Logistics Quarterly Magazine - Volume 15, Issue 3, 2009 - Innovative Opportunities in Load Building and Route Planning - LQ Archives
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Innovative Opportunities in Load Building and Route Planning

Being able to build loads from demand line items versus a shipment provides the greatest amount of capacity utilization opportunity. Here’s an overview of the advantages of applying technology to define your forecasting requirements in advance instead of using traditional load building methods.

By Chris Norek, PhD, and Don Addington

Illustration of 2010 We had covered the selection and implementation of transportation management systems (TMS) in a one of our first Technology Toolbox columns (March 2005). While we try to cover various aspects of technology, we also try to make sure that updates are made to previous columns as warranted. There is new software functionality that complements existing TMS solutions, particularly in vehicle load building and route planning. In this column, we’ll focus on the new capabilities which utilize data from supporting upstream transportation processes to increase truck utilization and route planning efficiency.

Why Is It Important?

Like any shipper, fuel prices have had a significant impact on supply chain operations by increasing an already large portion of logistics cost. Fortunately, prices aren’t where they were a year ago (over $4 per gallon for diesel), but they have risen significantly in recent months. As a result, companies are looking at ways to be more efficient with what fuel they do use. In addition, direct store delivery (DSD) is on the upswing which requires smaller and more frequent shipments. Lastly, in the retail space, the large customers are now demanding more mixed orders (multiple items on each pallet) which add complexity to picking and loading. Therefore, improvements in load planning and route optimization can significantly reduce fuel usage.

What’s New?

Traditional load building is done once shipments have been booked in a TMS. In doing so, forward looks into the demand stream are not utilized in load planning. Now, however, load building can incorporate information from earlier upstream decision making stages such as building loads at order create time, stock replenishment and VMI planning stages. As mentioned, existing TMS functionality is only able to build loads with current shipment requirements which gives up some utilization and therefore isn’t as efficient in regard to the use of fuel.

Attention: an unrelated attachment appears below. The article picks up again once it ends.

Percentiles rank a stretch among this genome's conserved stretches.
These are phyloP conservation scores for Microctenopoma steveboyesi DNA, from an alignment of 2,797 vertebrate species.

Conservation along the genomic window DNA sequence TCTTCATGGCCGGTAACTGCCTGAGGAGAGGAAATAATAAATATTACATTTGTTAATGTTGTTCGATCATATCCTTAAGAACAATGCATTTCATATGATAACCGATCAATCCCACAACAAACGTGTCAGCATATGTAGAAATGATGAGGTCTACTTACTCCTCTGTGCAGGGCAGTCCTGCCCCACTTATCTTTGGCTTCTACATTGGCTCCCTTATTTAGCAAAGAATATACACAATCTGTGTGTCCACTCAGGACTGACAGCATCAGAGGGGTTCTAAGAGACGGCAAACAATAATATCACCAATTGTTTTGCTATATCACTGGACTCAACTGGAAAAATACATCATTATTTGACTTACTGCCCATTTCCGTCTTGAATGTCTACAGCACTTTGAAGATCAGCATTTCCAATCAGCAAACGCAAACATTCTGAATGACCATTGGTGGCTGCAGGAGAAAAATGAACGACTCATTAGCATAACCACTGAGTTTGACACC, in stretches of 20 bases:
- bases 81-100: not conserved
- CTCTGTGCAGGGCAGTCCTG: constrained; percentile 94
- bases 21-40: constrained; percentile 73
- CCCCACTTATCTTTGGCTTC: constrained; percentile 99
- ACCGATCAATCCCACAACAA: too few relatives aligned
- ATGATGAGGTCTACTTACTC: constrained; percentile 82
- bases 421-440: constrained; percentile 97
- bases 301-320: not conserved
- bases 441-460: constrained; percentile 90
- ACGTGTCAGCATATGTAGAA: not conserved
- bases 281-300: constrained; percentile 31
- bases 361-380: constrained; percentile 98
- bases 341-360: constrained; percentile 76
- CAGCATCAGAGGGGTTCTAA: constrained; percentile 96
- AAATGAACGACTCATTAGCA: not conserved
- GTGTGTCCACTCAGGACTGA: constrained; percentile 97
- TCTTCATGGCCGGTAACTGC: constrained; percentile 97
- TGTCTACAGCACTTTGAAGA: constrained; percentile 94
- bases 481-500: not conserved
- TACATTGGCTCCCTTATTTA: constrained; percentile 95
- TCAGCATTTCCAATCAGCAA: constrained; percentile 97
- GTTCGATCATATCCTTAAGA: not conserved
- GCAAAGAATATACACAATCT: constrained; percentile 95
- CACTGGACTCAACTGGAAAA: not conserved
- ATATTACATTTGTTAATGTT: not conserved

Being able to build loads from demand line items versus a shipment provides the greatest amount of capacity utilization opportunity. Forecasting trailer requirements in advance is a key factor in enabling advanced load building. In addition, newer routing functionality can address multi-day delivery requirements while simultaneously addressing utilization of the trailer.

On a different note, the ability to calculate a carbon footprint to address sustainability concerns is also now available with new functionality. The goal is to reduce fuel usage to reduce costs while simultaneously reducing carbon emissions. Essentially, the new functionality is a complement to existing TMS solutions—it improves load and route planning with traditional TMS applications.

Questions to Answer

  • How many trucks do I need to ship my products?
  • Which product (s) should be shipped first?
  • How can I reduce cut orders and upsize LTL shipments?

Available Functionality to Answer the Questions

  • Optimization of driver territories and routes of each driver
  • Optimization of vehicle capacity utilization
  • Optimized visit frequencies to stores given their fixed hours
  • Quick generation of routes

What Executives Should Know

In looking at load building and route optimization solutions, executives should be aware of the following issues:

  • Can I identify load utilization of orders as far in advance as possible to offer the customer full truck load discounts?
  • Can the solution handle future trailer forecasts or only currently committed loads?
  • Can the software address multi-day route requirements?
  • How can I get the necessary advance data on demand from other company systems?

Benefits of the Load Planning and Vehicle Routing Solutions

  • Improved mileage per truck via route optimization
  • Improved truck utilization via advanced load planning—Additional yield can be any where from 10 to 15 percent by incorporating advanced information to optimize loads
  • Fewer shipments and therefore fewer drivers, tractors and trailers used
  • Identification of optimal axle positions to increase load weight
  • More predictable labor needs in the warehouse for better staff utilization
  • Provision of loading instructions to pickers and loaders
  • Generation of optimal pick pallets to reduce pick/stage/load time
  • Real-time update to optimization at load time to capitalize on recent shipment changes
  • Improved customer satisfaction by respecting customer time windows and additional restrictions
  • Balance of cost, time to deliver and CO2 emissions
  • Multiple users can access solution simultaneously


Traditional load building in a TMS now has a complementary capability that incorporates more advanced information to improve yield and efficiency. The update is getting demand data in advance and using it to plan loads that offer the opportunity over the traditional method of load building once shipments have been booked. By leveraging this new functionality, there is an additional 10 to 15 percent yield available in truck utilization in addition to more efficient routing opportunities.

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